# Integrating using the residue theorem

How would I calculate the following integral? $$\int_{-\infty}^\infty \frac{1}{(x^2 + 1)(x^4+4)^2} dx$$ Part (a) says define Laurent's theorem for the Laurent series expansion and give the definition of a residue of a function at point $a$ which I've done, but I can't see how this would help in solving this question?

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You need to complete the closed curve that is positively oriented. In this case, use $x=Re^{i\theta}$ for $\theta\in(-\pi,0)$ as $R\to\infty$ for the lower half-plane; the integral over this part of the path vanishes so you are left with the residues at $-i$ and $\frac{\pm1-i}{2}$. –  bgins Apr 16 '12 at 10:30
correction: complete the closed curve in the upper upper half plane, with residues at $i$ and $i\pm1$. –  bgins Apr 16 '12 at 12:52
Now wait for the OP to try it before giving more hints or solutions! –  GEdgar Apr 16 '12 at 12:57
@GEdgar: thanks, good advice. It's certainly doable with a little work (partial fraction and residue calculations). –  bgins Apr 16 '12 at 15:39
@bgins Ample time has passed; perhaps you could write a detailed solution now? –  Lord_Farin May 22 '13 at 21:18

## 1 Answer

First, note that $f(x)=1/p(x)$ for $p(x)=(x^2+1)(x^2+2x+2)^2(x^2-2x+2)^2$, so that $p$ has roots (and $f$ has poles) at $\pm i$ of order $1$ and at $\pm i\pm 1$ each of order $2$.

The key point to note is that the integral in question is part of a path that would include the upper half plane (UHP), by including for example the semicircular path $\Gamma_R=\{Re^{i\theta}|\theta\in\left[0,\pi\right]\}$ above $\left[-\infty,\infty\right]$ (on the real line) as $R\to\infty$. There are two aspects to the point. First, that the combined integral, $I=\lim_{R\to\infty}I_R$, over both paths is positively oriented (traverses a simple closed curve in the counterclockwise direction) so that residue theorem applies: $$\DeclareMathOperator{\Res}{Res}$$ $$I_R=\int_{\left[-R,R\right]\cup\Gamma_R}f(z)dz=2\pi{i}\sum_{a\in p^{-1}(0)\cap{\mbox{UHP}}}\Res(f;a) \qquad\mbox{ for }R>\sqrt2;$$

In other words, the "completed" integral is $2\pi i$ times the sum of the residues in the upper half plane, i.e. $a\in\{i,i\pm1\}$. The bad news is that we have to calculate and sum these residues, which is slightly complicated since $p$ has some non-linear quadratic factors (on the positive side, they're only quadratic). The good news, however, is the second key point: that the integral over the path we used to "complete" our path in fact vanishes, which we can see using the parametrization $z=Re^{i\theta}$ (so that $dz=Re^{i\theta}d\theta$):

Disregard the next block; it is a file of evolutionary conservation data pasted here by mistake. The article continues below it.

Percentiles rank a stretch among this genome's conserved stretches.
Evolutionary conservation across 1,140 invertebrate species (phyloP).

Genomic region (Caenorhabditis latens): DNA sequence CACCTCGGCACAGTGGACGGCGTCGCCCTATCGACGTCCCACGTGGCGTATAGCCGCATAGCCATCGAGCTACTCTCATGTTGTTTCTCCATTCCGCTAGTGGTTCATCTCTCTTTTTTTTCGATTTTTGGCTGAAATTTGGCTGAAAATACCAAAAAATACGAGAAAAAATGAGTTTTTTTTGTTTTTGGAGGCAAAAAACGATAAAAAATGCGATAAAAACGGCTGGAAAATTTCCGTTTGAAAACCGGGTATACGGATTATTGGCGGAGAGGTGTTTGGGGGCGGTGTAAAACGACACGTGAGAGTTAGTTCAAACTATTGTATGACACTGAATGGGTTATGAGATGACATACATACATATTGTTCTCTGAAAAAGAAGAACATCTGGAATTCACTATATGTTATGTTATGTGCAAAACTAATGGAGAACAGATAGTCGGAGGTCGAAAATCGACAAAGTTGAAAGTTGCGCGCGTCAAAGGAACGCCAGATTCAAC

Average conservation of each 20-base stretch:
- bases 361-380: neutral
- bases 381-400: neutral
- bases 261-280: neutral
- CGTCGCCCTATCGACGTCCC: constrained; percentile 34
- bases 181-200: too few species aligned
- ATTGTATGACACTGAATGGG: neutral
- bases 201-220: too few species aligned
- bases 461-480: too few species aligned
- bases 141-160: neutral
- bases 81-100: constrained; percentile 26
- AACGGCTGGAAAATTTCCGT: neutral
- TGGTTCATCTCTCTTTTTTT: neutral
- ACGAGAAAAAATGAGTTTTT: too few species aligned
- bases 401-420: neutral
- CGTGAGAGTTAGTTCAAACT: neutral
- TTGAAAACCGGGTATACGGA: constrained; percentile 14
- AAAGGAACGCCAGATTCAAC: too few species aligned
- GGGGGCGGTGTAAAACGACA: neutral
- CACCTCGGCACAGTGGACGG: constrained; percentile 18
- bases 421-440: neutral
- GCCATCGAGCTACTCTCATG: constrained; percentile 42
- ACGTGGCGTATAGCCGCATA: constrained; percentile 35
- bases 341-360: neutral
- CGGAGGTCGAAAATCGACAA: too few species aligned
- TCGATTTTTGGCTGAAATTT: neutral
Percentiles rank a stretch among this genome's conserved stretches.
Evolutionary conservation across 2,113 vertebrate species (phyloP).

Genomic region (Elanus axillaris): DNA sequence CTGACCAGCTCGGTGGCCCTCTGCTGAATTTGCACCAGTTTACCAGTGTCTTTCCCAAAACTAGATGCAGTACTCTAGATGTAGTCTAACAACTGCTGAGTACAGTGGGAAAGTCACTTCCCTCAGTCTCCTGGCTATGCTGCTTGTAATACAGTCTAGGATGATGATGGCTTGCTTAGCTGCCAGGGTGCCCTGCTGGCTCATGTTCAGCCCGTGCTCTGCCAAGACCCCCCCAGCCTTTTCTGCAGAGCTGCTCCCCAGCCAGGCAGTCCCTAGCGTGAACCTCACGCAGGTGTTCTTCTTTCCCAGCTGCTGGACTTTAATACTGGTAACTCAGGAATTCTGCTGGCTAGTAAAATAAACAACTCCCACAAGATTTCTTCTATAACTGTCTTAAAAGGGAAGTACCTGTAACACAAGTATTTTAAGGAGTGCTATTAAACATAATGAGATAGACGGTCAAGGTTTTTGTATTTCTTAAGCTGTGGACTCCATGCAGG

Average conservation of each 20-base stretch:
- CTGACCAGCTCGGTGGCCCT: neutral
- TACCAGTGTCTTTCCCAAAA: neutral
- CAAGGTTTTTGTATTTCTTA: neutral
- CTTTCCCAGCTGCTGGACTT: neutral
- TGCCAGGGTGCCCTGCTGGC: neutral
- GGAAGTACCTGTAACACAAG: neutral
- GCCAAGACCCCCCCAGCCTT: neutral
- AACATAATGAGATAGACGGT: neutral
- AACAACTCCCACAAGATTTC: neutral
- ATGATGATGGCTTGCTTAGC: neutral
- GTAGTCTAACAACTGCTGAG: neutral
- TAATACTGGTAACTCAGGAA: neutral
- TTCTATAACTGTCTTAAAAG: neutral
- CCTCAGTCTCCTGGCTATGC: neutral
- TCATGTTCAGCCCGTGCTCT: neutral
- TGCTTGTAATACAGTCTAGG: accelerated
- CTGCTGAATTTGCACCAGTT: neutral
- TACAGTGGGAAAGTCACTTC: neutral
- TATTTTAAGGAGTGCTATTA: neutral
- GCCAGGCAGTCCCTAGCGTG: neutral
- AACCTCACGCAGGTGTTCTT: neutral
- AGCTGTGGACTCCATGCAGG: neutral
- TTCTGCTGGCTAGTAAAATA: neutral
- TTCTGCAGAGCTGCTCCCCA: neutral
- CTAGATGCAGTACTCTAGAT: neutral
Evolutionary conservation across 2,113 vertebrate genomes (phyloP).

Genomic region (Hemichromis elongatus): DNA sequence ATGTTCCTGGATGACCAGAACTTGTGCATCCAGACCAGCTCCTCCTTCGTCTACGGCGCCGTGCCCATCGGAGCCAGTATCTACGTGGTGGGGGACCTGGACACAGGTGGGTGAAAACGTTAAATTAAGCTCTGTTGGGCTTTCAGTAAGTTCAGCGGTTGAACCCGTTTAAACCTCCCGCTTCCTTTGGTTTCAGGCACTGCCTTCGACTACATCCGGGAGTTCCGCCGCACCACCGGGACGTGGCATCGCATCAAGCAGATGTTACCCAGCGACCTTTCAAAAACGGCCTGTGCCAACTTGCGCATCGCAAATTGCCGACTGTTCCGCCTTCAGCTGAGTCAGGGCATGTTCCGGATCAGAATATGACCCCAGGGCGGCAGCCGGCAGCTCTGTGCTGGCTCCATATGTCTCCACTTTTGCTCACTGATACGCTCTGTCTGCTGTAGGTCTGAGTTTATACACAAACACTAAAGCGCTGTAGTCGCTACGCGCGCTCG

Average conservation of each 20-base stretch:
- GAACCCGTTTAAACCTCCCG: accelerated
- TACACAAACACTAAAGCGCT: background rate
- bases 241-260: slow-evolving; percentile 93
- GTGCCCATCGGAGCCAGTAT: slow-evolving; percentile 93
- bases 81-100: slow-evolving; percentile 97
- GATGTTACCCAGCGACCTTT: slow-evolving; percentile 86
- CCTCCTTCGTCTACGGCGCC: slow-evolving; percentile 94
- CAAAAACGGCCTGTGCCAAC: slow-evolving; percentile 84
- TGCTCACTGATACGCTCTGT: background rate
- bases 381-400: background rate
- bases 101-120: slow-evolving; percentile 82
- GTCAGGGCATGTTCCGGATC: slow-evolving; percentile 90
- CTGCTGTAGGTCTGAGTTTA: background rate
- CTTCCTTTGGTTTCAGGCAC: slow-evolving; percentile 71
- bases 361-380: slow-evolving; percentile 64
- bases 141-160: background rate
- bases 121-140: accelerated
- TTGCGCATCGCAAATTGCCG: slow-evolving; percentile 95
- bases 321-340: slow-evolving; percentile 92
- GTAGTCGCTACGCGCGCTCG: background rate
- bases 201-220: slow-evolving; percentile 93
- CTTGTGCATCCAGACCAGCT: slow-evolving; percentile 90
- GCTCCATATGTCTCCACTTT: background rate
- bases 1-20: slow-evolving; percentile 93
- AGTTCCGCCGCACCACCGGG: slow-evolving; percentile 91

$$I_\Gamma=\lim_{R\to\infty}I_{\Gamma_R}=\lim_{R\to\infty}\int_{\theta=0}^{\theta=2\pi}\frac{dz}{(z^2+1)(z^4+4)^2}=0\qquad\mbox{since}$$ $$|I_{\Gamma_R}|\le\int_{0}^{2\pi}\frac{|Re^{i\theta}|d\theta}{\left|(R^2e^{i2\theta}+1)(R^4e^{i4\theta}+4)^2\right|}$$ $$=R^{-9}\int_{0}^{2\pi}\frac{d\theta}{\left|(e^{i2\theta}+R^{-2})(e^{i4\theta}+4R^{-4})^2\right|}\to2\pi R^{-9}\to0$$

So all that's left is to compute the residues at $i$, $i+1$ and $i-1$. The first is straightforward:

$$\Res(f;i)=\lim_{x\to i}\frac1{(x+i)(x^4+4)^2}=\frac1{50i}=-\frac{i}{50}$$

For the next two, we need to remember that, if $f$ has a pole of order $n$ at $z=a$, then the residue there is

$$\Res(f;a)=\frac1{(n-1)!}\;\lim_{z\to a}\left(\frac{d}{dz}\right)^{n-1}\!(z-a)^n\,f(z).$$

Let the other poles in the upper half-plane be $a_k=i-(-1)^k$, i.e. $a_1=i+1$ and $a_2=i-1$. Then

$$\Res(f;a_1)=\lim_{z\to a_1}\frac{d}{dz}\!(z-a_1)^2\,f(z).$$

A nice way to evaluate this might be to use this version of the product rule: for $$p(x)=\prod_k p_k(x)^{m_k},\mbox{ we have }\frac{p'}{p}=\sum m_k\frac{p_k'}{p_k}.$$

Thus, noting that $(z-1)^2+1=z^2-2z+2=(z-a_1)(z-\overline{a_1})$ so that $z^4+4=(z^2+2z+2)(z-a_1)(z-\overline{a_1})$, we can continue:

$$\Res(f;a_1)=\lim_{z\to a_1}\frac{d}{dz}\!\left[(z^2+1)^{-1}(z^2+2z+2)^{-2}(z-\overline{a_1})^{-2}\right]$$ $$=\left.\frac{-2}{ (z^2+1)\left(z^2+2z+2\right)^2(z-\overline{a_1})^2 } \left( \frac{z}{z^2+1}+\frac{2(z+1)}{z^2+2z+2}+\frac1{z-\overline{a_1}} \right) \right|_{z=a_1}$$

and with a little perseverance, we should arrive at $$\Res(f;i\pm1)=\frac{11i\mp73}{6400}$$ so that the sum of residues is $\left(\frac{11}{3200}-\frac1{50}\right)i=-\frac{53i}{3200}$ and the original integral is $$\int_{-\infty}^{\infty}\frac{dz}{(z^2+1)(z^4+4)^2}=I=2 \pi i\left(\frac{-53i}{3200}\right)=\frac{53\pi}{1600}.$$

Some relevant sage code to double-check some key steps would be:

var('x'); f = 1/(x^2+1)/(x^4+4)^2; f

# Residues:
r0 = (1/((x+i)*(x^4+4)^2)).subs(x=i); r0
r1 = diff(1/((x^2+1)*(x+i-1)^2*(x^2+2*x+2)^2),x).subs(x=i+1); r1
r2 = diff(1/((x^2+1)*(x+i+1)^2*(x^2-2*x+2)^2),x).subs(x=i-1); r2

# Integral by residue theorem:
I1 = 2*pi*i*(r0+r1+r2); I1

# Integral by sage's symbolic integration:
I2 = integrate(f,x,-infinity,infinity); I2

# Detail of residue r1 calculation:
v1 = ((x^2+1)*((x+1)^2+1)^2*(x+i-1)^2).subs(x=i+1); v1
(-2/v1 * (x/(x^2+1) + 2*(x+1)/(x^2+2*x+2) + 1/(x+i-1))).subs(x=i+1)


Finally, note that the Laurent expansion of $f(z)$ about $z=a$ will include terms of negative as well as positive powers of $(z-a)$, and that the residue is just the coefficient of the $(z-a)^{-1}$ term, which we have (more or less) calculated above at each pole in the upper half plane.

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I'm amused that you waited so long to answer this question. Good answer. –  mixedmath Nov 25 '14 at 4:00